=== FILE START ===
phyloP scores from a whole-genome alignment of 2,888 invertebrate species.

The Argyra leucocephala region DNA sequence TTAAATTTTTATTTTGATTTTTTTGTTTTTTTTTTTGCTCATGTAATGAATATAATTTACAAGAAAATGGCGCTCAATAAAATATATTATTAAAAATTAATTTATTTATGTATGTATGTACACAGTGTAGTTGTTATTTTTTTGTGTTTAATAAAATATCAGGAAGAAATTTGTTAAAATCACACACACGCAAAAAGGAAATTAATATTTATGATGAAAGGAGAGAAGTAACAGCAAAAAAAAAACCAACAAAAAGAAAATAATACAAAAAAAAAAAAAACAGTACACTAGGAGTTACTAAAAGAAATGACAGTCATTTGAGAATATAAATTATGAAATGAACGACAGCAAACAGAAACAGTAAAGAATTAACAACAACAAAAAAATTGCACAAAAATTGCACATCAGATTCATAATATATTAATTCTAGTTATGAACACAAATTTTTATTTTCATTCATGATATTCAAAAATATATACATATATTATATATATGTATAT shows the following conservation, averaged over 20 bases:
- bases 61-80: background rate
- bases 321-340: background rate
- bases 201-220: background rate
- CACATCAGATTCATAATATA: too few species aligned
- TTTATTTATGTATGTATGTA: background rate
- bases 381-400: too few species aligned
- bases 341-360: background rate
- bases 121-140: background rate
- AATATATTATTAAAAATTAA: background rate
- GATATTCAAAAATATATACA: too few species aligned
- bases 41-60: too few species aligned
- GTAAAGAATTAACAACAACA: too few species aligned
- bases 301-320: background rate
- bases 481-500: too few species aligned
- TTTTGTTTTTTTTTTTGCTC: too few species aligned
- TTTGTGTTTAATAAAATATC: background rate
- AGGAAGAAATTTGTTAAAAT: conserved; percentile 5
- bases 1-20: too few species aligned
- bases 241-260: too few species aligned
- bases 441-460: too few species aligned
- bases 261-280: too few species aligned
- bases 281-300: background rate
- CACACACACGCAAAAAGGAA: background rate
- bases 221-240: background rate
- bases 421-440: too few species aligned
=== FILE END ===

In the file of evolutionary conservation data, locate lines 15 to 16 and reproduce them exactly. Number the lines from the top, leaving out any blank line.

- bases 301-320: background rate
- bases 481-500: too few species aligned